Thursday, April 23, 2015

CD Review: Ronan Conroy "The Game"

[$10 //]

After last year's "Discontent" I began a relationship with the music of Ronan Conroy unlike one I have ever had before.   If you read back to that review (or somehow remember it), I like to think of "Discontent" as being a series of songs presented in a style I otherwise thought to be embarassing.   It was as if Ronan Conroy took these songs as unfinished lumps of clay- the Barenaked Ladies and Wallflowers bits that is to say- and molded them into true art.   To be able to take something that someone doesn't like and present it in a way that is likeable is a great feat in and of itself.

So as "The Game" makes it debut in 2015 I am eagerly interested in what Ronan Conroy has in store for us this time around.  Hints of Barenaked Ladies and even Shawn Mullins come out again, and I think maybe those influences presented in a good way are always going to kind of come out for me, but there is something more to this than what was heard on "Discontent".   It's a little bit more like something off of the "Empire Records" soundtrack than that folk/Americana feel.

There is a harmonica, sure, but there is also some rocking songs that channel Stone Temple Pilots in some way.   Somber melodies bring out Lou Reed and it gets into a gritty sort of blues on "Give me what I need".     I do however also hear elements of someone like Johnny Cash in here, which is never a bad thing and then there is a full on rock number in "Right or wrong".    It isn't until "Blue & Yellow" that we turn into some sort of -gaze sound and really I think it just sounds like a slower, melodic Silent Drive song.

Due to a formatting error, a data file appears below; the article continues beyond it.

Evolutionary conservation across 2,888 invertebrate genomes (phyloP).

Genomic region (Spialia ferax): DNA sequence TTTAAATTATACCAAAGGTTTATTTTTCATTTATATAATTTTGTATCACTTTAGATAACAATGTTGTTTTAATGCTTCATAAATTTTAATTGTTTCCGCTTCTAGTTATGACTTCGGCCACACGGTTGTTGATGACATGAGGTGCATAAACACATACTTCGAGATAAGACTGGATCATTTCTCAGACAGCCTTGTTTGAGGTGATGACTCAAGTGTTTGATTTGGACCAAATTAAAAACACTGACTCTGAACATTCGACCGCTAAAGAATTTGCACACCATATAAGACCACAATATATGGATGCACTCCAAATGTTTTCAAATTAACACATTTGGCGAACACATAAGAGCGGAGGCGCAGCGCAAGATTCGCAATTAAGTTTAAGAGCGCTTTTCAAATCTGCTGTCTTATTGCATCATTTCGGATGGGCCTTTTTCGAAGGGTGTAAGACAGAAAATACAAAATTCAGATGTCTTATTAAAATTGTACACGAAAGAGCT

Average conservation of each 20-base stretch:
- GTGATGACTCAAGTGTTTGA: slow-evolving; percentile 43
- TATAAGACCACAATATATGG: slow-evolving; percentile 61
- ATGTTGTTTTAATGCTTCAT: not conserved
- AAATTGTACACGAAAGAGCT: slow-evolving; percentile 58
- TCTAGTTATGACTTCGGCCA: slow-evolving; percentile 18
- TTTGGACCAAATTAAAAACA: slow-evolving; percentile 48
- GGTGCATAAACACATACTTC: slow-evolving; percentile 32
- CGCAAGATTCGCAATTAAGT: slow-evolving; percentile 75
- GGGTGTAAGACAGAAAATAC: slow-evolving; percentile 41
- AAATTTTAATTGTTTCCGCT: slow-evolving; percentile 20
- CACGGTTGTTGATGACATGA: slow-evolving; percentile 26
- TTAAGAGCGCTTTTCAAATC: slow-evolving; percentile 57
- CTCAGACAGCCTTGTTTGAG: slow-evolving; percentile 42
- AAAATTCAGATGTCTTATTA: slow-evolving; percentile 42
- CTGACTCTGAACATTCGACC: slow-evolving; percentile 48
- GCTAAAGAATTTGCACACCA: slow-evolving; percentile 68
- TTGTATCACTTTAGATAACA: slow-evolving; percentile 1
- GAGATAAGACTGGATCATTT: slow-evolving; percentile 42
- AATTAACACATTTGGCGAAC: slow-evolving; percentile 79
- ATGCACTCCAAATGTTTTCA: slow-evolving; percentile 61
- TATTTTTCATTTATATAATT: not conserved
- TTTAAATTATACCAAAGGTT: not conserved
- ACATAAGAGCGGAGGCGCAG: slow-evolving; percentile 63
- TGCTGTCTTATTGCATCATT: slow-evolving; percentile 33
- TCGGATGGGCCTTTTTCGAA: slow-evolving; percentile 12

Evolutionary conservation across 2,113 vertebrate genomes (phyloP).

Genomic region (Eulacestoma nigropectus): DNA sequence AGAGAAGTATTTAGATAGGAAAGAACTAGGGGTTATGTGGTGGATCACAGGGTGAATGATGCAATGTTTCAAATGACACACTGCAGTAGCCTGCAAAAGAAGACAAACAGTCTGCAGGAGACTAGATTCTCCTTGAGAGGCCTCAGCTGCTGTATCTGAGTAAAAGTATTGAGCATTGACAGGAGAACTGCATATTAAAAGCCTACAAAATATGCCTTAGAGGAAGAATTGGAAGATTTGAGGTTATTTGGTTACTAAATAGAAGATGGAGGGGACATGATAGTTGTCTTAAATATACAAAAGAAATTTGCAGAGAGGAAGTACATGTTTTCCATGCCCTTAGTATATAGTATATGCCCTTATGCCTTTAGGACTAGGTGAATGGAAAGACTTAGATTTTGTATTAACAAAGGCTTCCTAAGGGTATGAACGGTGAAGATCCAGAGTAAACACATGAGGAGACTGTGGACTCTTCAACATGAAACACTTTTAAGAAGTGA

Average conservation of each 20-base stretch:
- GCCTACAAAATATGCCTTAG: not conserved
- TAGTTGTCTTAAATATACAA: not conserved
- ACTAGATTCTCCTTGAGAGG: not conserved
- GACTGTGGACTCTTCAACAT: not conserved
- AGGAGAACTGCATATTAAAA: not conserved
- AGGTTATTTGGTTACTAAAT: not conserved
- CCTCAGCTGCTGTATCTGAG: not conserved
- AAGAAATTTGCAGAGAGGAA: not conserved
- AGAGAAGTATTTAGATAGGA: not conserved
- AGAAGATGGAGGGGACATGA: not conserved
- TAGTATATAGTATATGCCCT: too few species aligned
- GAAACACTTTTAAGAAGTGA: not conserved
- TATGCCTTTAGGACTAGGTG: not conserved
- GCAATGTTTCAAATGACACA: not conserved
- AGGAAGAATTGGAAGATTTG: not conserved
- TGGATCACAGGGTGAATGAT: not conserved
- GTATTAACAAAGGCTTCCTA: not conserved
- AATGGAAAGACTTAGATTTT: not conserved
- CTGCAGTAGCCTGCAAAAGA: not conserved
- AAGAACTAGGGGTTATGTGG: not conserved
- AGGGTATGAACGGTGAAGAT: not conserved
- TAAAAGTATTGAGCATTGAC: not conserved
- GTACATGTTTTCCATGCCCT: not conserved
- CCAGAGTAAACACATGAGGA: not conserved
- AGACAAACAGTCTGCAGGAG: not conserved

So really, the story within the music here is that does take on more of a full band feel but it just also seems to pull more closely to rock n roll as well, in various ways.     "Discontent" never really felt like a solo album in the sense it being simply a guy and his guitar, but "The Game" definitely seems to crank it up a notch.

I enjoy how the second to last song opens up with "This one's for you", but earlier on in the album as well I definitely sing along to the chorus of "Oh no! Not this place again!"  It's become my new mantra for waking up every morning in Connecticut.   But at least I'm waking up, right?

If there was a theme to this album, I would just have to say that it was personal.   You could relate to it on a personal level, in the way that Ronan Conroy can sing about some experiences you might have also experienced, but it just feels like that storytellers sort of idea and as such it's beneficial to listen to even if you haven't been through the same events but rather just to hear someone's story.   It's why we read books and watch movies, so this should really be just as special to you.

No comments:

Post a Comment